Mitchell Standard #46 with its new bottom plate epoxied and screwed into place.

Is This Glue Really Going to Work?

After the puzzling and disappointing failure of the Loctite adhesive last week (Loctite has never failed me before!) I went through a process of cleaning and degreasing the camera casting and the replacement bottom plate. I spoke to an adhesive expert, and he recommended 3M’s Scotch Weld 2216 2-part epoxy. The process required 4 arms and 3 hands, but I made it work. The first step was to fill the screw holes with toothpicks so the holes didn’t become filled with glue. Then I made sure that the replacement bottom plate would fit over the toothpicks to guide it into place.

Next up, I donned some gloves, then measured out equal parts from each tube of the 2-part epoxy adhesive, and mixed them together for 30 seconds to one minute as instructed, until there was a color change. I spread the epoxy on the camera casting because I felt that it had the most voids that the epoxy would have to fill. Once I had a relatively even coat of epoxy, I carefully worked the replacement bottom plate over the toothpicks so the casting and the plate were roughly aligned. Then I removed the toothpicks one at a time and replaced them with the screws as the first part of the clamping process.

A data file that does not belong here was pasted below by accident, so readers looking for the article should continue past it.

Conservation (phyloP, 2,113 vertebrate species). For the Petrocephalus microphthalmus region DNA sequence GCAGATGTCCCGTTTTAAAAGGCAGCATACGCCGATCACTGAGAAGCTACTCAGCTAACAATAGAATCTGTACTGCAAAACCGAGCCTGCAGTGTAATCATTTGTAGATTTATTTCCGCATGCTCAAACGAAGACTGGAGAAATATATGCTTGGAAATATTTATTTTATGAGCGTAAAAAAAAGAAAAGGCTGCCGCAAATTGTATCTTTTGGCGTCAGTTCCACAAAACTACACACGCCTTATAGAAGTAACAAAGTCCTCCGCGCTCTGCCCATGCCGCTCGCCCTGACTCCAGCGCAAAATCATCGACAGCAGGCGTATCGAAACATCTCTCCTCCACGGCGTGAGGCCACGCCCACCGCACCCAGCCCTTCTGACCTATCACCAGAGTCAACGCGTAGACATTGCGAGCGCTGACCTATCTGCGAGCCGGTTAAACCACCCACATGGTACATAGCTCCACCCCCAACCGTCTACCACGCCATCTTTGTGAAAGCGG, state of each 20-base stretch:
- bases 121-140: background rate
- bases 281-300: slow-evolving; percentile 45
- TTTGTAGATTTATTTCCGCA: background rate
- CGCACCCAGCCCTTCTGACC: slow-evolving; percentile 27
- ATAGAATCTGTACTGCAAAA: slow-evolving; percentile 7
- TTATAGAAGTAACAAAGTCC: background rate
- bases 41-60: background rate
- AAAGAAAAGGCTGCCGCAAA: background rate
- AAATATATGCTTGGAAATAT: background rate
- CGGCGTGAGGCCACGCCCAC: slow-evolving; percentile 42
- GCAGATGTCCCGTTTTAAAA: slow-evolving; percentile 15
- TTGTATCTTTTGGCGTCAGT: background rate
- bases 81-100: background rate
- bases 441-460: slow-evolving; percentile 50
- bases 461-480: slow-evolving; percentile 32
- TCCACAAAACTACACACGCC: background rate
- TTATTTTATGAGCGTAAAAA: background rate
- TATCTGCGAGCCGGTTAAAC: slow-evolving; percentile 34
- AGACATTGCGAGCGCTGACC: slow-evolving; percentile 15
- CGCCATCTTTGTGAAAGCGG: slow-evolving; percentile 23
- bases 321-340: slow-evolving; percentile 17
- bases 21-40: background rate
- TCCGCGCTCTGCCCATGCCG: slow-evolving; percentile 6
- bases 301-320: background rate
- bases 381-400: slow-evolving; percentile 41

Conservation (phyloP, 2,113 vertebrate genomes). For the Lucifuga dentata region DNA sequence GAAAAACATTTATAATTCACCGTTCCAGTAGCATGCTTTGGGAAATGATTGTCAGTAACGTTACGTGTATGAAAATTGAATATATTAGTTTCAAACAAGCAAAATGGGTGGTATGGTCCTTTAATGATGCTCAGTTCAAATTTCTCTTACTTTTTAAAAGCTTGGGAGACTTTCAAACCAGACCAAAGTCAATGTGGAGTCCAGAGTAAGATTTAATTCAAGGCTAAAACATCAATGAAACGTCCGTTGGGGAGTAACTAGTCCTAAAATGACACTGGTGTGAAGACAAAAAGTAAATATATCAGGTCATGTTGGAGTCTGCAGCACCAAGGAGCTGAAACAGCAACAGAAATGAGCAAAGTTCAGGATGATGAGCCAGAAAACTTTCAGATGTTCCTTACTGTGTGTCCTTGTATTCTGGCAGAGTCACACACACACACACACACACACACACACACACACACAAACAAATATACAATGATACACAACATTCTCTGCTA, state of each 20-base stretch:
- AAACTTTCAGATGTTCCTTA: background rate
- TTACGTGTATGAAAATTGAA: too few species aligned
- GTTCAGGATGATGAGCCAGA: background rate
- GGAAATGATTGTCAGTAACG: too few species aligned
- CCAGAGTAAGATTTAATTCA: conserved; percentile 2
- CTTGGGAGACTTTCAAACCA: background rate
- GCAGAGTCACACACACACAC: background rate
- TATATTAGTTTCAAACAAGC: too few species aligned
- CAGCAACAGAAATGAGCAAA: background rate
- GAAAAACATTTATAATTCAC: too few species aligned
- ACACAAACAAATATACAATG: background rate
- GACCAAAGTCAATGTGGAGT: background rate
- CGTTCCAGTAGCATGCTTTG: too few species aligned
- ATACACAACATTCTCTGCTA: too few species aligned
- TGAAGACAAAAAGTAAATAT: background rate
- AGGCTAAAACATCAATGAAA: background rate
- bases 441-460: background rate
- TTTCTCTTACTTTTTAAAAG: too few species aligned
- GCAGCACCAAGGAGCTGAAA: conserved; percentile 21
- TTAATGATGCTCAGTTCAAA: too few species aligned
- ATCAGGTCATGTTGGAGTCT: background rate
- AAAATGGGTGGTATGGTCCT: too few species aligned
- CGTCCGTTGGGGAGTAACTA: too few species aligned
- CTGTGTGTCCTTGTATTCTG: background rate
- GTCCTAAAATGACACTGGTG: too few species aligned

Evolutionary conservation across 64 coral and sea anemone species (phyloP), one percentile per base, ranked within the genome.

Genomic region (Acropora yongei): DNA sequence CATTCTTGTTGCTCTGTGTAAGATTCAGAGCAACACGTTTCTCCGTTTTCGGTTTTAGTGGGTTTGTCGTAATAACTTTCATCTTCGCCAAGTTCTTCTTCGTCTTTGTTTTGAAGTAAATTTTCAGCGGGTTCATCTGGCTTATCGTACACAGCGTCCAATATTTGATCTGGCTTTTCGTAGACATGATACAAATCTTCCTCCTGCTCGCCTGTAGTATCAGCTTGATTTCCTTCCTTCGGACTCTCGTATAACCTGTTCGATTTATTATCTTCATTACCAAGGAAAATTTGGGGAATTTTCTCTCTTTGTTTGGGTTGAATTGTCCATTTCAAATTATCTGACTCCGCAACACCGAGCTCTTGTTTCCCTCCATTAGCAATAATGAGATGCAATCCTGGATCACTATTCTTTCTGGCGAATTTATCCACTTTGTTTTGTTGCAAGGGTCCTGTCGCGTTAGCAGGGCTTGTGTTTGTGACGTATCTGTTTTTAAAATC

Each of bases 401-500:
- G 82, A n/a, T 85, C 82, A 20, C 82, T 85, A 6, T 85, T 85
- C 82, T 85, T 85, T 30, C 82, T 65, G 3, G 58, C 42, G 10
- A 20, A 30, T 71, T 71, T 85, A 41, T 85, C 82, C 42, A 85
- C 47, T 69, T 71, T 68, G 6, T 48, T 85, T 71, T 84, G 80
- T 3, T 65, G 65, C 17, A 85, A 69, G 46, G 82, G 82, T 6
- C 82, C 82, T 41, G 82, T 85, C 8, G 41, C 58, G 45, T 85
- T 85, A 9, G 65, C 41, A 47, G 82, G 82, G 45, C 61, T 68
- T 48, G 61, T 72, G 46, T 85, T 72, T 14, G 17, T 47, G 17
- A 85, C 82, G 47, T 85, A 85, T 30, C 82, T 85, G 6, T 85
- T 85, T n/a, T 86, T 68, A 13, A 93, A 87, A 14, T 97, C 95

The glue squeeze-out was cleaned up as much as possible. Worrying that the clamps would get stuck to the casting forever, I put strips of paper towel between the clamp jaws and the casting and bottom plate. The instructions say it takes between 13 and 24 hours for the epoxy to cure. Oddly, at 24 hours, the epoxy was still pliable, but mostly cured. Now, after 72 hours of curing, the epoxy seems solid but oddly sticky. We will give it another 48 hours to make sure it is fully cured, but I cleaned up as much of the squeeze-out as I could. Here’s hoping we have achieved success on this second try!